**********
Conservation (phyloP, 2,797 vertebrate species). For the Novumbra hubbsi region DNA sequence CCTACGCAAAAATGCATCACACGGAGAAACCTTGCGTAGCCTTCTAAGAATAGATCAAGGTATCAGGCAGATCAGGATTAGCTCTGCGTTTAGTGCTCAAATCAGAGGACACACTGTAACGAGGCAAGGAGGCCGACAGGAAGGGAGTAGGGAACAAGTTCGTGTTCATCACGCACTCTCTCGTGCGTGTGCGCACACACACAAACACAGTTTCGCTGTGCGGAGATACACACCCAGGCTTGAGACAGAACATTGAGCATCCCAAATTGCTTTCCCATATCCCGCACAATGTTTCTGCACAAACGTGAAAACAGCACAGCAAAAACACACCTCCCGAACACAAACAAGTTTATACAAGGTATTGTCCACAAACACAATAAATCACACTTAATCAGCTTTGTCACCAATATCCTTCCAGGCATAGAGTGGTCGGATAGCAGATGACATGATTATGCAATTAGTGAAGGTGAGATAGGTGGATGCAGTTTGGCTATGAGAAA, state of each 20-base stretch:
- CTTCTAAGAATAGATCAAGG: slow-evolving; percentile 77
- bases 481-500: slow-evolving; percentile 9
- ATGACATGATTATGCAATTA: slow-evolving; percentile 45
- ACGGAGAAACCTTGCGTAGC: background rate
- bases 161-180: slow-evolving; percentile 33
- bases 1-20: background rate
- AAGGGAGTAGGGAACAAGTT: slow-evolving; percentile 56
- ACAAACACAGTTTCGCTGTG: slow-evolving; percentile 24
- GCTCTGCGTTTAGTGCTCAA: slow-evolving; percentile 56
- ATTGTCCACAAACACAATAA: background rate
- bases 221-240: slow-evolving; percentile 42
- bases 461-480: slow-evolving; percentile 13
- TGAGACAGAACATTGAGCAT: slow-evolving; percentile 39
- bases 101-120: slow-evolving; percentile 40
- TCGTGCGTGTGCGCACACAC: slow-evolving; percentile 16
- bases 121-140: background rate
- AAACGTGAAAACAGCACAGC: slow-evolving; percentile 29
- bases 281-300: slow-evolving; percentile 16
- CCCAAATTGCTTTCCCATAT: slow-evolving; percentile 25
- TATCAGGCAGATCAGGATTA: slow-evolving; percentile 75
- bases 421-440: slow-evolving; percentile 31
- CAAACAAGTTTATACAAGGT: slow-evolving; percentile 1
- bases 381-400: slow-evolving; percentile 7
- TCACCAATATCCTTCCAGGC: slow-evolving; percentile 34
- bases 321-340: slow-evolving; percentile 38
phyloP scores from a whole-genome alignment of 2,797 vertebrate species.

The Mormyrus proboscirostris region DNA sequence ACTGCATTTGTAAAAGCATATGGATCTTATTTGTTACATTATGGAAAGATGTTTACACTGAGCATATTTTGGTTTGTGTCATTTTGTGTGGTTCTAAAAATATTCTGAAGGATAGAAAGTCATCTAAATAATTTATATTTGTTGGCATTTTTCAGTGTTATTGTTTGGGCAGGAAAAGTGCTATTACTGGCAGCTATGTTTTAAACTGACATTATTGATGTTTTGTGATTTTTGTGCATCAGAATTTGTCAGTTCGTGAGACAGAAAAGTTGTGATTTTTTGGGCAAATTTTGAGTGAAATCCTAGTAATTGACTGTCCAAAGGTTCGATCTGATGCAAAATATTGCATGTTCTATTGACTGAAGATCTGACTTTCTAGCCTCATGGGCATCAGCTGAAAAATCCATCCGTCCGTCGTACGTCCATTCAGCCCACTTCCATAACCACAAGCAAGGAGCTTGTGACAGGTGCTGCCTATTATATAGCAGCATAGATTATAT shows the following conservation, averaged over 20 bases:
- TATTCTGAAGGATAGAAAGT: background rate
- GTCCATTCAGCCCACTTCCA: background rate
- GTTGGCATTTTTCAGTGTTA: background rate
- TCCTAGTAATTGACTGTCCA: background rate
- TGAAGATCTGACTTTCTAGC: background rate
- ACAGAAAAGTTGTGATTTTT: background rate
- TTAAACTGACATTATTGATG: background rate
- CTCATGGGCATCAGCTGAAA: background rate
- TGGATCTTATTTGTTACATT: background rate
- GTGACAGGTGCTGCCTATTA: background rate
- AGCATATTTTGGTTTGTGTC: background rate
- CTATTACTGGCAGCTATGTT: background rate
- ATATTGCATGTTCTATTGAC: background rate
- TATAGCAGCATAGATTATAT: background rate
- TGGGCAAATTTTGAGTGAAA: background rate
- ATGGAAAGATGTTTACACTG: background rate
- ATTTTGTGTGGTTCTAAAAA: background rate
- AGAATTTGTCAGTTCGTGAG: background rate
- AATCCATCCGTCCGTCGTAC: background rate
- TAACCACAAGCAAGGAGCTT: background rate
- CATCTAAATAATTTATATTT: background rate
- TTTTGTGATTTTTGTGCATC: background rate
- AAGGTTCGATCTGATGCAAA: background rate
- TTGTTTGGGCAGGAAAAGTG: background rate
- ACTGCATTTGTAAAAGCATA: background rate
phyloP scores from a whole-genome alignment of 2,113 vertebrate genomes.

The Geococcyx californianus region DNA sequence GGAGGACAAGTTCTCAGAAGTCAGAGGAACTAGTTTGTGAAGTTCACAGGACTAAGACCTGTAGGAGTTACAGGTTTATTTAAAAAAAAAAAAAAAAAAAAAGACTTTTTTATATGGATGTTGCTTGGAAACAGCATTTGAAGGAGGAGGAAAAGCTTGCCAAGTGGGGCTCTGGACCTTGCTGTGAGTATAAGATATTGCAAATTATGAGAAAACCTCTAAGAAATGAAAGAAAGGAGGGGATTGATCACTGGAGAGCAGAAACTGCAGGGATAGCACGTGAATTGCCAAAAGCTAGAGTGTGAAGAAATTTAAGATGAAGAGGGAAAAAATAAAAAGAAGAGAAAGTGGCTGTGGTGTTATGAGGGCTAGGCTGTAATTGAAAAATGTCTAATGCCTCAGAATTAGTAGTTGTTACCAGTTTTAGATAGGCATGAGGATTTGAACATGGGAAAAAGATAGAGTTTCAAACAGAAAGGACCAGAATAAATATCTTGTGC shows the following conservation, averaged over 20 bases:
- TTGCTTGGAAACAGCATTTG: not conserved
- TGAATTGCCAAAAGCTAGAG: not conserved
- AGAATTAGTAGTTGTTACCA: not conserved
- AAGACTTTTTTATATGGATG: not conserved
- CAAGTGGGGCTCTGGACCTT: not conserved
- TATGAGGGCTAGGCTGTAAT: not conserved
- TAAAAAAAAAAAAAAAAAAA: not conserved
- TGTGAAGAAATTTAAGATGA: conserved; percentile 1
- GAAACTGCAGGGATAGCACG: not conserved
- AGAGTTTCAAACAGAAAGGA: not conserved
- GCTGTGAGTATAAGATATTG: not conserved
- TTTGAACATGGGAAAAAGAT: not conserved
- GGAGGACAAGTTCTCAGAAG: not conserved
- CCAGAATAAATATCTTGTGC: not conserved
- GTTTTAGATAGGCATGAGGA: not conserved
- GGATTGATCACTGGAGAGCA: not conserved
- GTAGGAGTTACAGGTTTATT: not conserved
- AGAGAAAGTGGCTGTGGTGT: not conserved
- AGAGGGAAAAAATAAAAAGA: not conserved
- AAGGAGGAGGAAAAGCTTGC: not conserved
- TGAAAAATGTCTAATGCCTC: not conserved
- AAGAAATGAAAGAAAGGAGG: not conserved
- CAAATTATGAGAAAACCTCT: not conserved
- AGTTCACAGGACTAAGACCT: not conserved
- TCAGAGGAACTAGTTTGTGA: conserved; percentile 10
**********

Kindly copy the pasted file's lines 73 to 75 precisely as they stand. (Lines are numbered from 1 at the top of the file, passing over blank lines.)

- AGAGAAAGTGGCTGTGGTGT: not conserved
- AGAGGGAAAAAATAAAAAGA: not conserved
- AAGGAGGAGGAAAAGCTTGC: not conserved